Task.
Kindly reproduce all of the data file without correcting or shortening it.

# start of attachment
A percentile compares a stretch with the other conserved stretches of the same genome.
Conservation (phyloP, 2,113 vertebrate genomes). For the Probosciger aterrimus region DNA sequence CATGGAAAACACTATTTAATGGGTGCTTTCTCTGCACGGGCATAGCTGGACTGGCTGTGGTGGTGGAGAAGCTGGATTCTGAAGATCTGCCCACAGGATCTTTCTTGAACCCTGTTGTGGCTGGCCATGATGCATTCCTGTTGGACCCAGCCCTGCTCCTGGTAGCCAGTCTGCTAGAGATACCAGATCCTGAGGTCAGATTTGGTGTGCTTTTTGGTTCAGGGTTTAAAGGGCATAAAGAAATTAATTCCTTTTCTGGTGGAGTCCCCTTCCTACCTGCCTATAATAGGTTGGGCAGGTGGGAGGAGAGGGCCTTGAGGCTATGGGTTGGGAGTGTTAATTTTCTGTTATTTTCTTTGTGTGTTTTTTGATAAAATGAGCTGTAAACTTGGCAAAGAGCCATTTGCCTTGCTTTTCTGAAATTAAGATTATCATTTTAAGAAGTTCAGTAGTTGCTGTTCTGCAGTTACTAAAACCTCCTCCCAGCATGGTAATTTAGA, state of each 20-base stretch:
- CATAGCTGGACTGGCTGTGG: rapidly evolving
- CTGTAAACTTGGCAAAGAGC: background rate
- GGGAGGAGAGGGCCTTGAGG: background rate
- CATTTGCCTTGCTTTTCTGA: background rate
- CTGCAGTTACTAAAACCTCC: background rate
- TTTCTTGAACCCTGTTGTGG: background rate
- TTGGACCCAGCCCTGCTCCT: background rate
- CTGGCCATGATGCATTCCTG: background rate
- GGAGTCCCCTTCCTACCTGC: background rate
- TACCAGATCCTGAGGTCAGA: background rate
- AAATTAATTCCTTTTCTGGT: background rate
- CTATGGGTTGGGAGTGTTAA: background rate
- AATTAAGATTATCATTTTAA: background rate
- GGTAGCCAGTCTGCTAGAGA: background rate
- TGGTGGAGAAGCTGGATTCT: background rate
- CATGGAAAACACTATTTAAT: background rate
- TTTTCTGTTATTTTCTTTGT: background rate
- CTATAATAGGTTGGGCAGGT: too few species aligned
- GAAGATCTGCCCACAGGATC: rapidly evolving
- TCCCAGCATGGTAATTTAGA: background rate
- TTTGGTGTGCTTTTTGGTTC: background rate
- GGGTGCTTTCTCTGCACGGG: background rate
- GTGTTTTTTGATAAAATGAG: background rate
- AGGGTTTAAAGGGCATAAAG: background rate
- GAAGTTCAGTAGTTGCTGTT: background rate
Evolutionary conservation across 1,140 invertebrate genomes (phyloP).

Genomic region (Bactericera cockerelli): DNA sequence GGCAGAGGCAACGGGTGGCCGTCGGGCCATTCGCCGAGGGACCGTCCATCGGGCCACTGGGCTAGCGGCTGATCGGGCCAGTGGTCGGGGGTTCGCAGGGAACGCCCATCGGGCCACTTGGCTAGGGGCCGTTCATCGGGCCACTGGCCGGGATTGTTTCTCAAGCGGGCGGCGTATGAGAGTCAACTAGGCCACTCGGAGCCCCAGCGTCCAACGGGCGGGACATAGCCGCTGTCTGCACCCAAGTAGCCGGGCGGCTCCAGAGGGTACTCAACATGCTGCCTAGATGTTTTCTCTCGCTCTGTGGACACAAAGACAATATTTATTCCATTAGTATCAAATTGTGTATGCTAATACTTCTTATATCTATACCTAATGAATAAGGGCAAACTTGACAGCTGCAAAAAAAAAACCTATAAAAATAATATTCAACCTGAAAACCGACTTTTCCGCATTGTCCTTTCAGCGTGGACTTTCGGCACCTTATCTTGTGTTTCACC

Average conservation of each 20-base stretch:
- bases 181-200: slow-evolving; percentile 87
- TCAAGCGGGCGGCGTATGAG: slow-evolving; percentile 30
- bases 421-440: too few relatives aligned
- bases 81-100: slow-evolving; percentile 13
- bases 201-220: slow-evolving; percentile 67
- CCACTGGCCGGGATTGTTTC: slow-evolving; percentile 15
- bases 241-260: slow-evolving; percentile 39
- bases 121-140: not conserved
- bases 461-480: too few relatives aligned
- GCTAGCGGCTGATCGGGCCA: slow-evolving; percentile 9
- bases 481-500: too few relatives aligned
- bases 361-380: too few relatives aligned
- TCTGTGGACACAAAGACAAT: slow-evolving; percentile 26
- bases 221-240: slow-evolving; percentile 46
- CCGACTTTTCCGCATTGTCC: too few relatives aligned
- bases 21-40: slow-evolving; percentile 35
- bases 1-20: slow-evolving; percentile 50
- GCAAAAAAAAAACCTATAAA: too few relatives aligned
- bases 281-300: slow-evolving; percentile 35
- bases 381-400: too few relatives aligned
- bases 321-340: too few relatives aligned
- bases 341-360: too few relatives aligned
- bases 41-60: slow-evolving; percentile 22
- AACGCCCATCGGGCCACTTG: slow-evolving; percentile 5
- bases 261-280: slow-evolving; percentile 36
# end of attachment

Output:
A percentile compares a stretch with the other conserved stretches of the same genome.
Conservation (phyloP, 2,113 vertebrate genomes). For the Probosciger aterrimus region DNA sequence CATGGAAAACACTATTTAATGGGTGCTTTCTCTGCACGGGCATAGCTGGACTGGCTGTGGTGGTGGAGAAGCTGGATTCTGAAGATCTGCCCACAGGATCTTTCTTGAACCCTGTTGTGGCTGGCCATGATGCATTCCTGTTGGACCCAGCCCTGCTCCTGGTAGCCAGTCTGCTAGAGATACCAGATCCTGAGGTCAGATTTGGTGTGCTTTTTGGTTCAGGGTTTAAAGGGCATAAAGAAATTAATTCCTTTTCTGGTGGAGTCCCCTTCCTACCTGCCTATAATAGGTTGGGCAGGTGGGAGGAGAGGGCCTTGAGGCTATGGGTTGGGAGTGTTAATTTTCTGTTATTTTCTTTGTGTGTTTTTTGATAAAATGAGCTGTAAACTTGGCAAAGAGCCATTTGCCTTGCTTTTCTGAAATTAAGATTATCATTTTAAGAAGTTCAGTAGTTGCTGTTCTGCAGTTACTAAAACCTCCTCCCAGCATGGTAATTTAGA, state of each 20-base stretch:
- CATAGCTGGACTGGCTGTGG: rapidly evolving
- CTGTAAACTTGGCAAAGAGC: background rate
- GGGAGGAGAGGGCCTTGAGG: background rate
- CATTTGCCTTGCTTTTCTGA: background rate
- CTGCAGTTACTAAAACCTCC: background rate
- TTTCTTGAACCCTGTTGTGG: background rate
- TTGGACCCAGCCCTGCTCCT: background rate
- CTGGCCATGATGCATTCCTG: background rate
- GGAGTCCCCTTCCTACCTGC: background rate
- TACCAGATCCTGAGGTCAGA: background rate
- AAATTAATTCCTTTTCTGGT: background rate
- CTATGGGTTGGGAGTGTTAA: background rate
- AATTAAGATTATCATTTTAA: background rate
- GGTAGCCAGTCTGCTAGAGA: background rate
- TGGTGGAGAAGCTGGATTCT: background rate
- CATGGAAAACACTATTTAAT: background rate
- TTTTCTGTTATTTTCTTTGT: background rate
- CTATAATAGGTTGGGCAGGT: too few species aligned
- GAAGATCTGCCCACAGGATC: rapidly evolving
- TCCCAGCATGGTAATTTAGA: background rate
- TTTGGTGTGCTTTTTGGTTC: background rate
- GGGTGCTTTCTCTGCACGGG: background rate
- GTGTTTTTTGATAAAATGAG: background rate
- AGGGTTTAAAGGGCATAAAG: background rate
- GAAGTTCAGTAGTTGCTGTT: background rate
Evolutionary conservation across 1,140 invertebrate genomes (phyloP).

Genomic region (Bactericera cockerelli): DNA sequence GGCAGAGGCAACGGGTGGCCGTCGGGCCATTCGCCGAGGGACCGTCCATCGGGCCACTGGGCTAGCGGCTGATCGGGCCAGTGGTCGGGGGTTCGCAGGGAACGCCCATCGGGCCACTTGGCTAGGGGCCGTTCATCGGGCCACTGGCCGGGATTGTTTCTCAAGCGGGCGGCGTATGAGAGTCAACTAGGCCACTCGGAGCCCCAGCGTCCAACGGGCGGGACATAGCCGCTGTCTGCACCCAAGTAGCCGGGCGGCTCCAGAGGGTACTCAACATGCTGCCTAGATGTTTTCTCTCGCTCTGTGGACACAAAGACAATATTTATTCCATTAGTATCAAATTGTGTATGCTAATACTTCTTATATCTATACCTAATGAATAAGGGCAAACTTGACAGCTGCAAAAAAAAAACCTATAAAAATAATATTCAACCTGAAAACCGACTTTTCCGCATTGTCCTTTCAGCGTGGACTTTCGGCACCTTATCTTGTGTTTCACC

Average conservation of each 20-base stretch:
- bases 181-200: slow-evolving; percentile 87
- TCAAGCGGGCGGCGTATGAG: slow-evolving; percentile 30
- bases 421-440: too few relatives aligned
- bases 81-100: slow-evolving; percentile 13
- bases 201-220: slow-evolving; percentile 67
- CCACTGGCCGGGATTGTTTC: slow-evolving; percentile 15
- bases 241-260: slow-evolving; percentile 39
- bases 121-140: not conserved
- bases 461-480: too few relatives aligned
- GCTAGCGGCTGATCGGGCCA: slow-evolving; percentile 9
- bases 481-500: too few relatives aligned
- bases 361-380: too few relatives aligned
- TCTGTGGACACAAAGACAAT: slow-evolving; percentile 26
- bases 221-240: slow-evolving; percentile 46
- CCGACTTTTCCGCATTGTCC: too few relatives aligned
- bases 21-40: slow-evolving; percentile 35
- bases 1-20: slow-evolving; percentile 50
- GCAAAAAAAAAACCTATAAA: too few relatives aligned
- bases 281-300: slow-evolving; percentile 35
- bases 381-400: too few relatives aligned
- bases 321-340: too few relatives aligned
- bases 341-360: too few relatives aligned
- bases 41-60: slow-evolving; percentile 22
- AACGCCCATCGGGCCACTTG: slow-evolving; percentile 5
- bases 261-280: slow-evolving; percentile 36